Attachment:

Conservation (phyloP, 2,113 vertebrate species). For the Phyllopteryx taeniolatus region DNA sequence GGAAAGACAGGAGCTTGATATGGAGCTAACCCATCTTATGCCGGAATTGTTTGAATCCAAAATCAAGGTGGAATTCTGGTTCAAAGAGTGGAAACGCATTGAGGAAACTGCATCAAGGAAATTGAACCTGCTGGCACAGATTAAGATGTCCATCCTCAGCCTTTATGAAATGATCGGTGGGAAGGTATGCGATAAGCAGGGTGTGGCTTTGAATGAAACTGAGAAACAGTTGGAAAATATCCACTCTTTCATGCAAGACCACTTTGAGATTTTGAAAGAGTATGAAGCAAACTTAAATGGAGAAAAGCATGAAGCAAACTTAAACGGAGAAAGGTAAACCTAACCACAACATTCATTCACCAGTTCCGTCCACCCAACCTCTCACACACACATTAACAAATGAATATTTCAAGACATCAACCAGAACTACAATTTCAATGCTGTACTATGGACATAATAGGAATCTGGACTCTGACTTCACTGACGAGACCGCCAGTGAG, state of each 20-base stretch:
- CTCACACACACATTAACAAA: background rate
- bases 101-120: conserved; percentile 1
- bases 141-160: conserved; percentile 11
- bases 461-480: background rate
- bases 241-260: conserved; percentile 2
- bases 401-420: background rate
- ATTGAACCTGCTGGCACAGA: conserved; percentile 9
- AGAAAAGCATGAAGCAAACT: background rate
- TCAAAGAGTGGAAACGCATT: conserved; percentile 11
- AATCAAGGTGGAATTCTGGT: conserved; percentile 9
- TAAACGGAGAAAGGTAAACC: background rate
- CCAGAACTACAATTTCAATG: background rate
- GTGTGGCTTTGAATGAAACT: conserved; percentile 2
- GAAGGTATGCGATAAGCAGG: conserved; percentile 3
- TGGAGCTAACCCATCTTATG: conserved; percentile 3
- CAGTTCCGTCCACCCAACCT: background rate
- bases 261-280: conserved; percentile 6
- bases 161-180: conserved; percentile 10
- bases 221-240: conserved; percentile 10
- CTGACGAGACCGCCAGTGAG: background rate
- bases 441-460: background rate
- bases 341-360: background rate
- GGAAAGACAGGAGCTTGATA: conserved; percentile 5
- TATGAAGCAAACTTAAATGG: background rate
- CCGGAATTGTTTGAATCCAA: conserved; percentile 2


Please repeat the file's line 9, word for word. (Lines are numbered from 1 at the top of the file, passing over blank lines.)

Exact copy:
- AGAAAAGCATGAAGCAAACT: background rate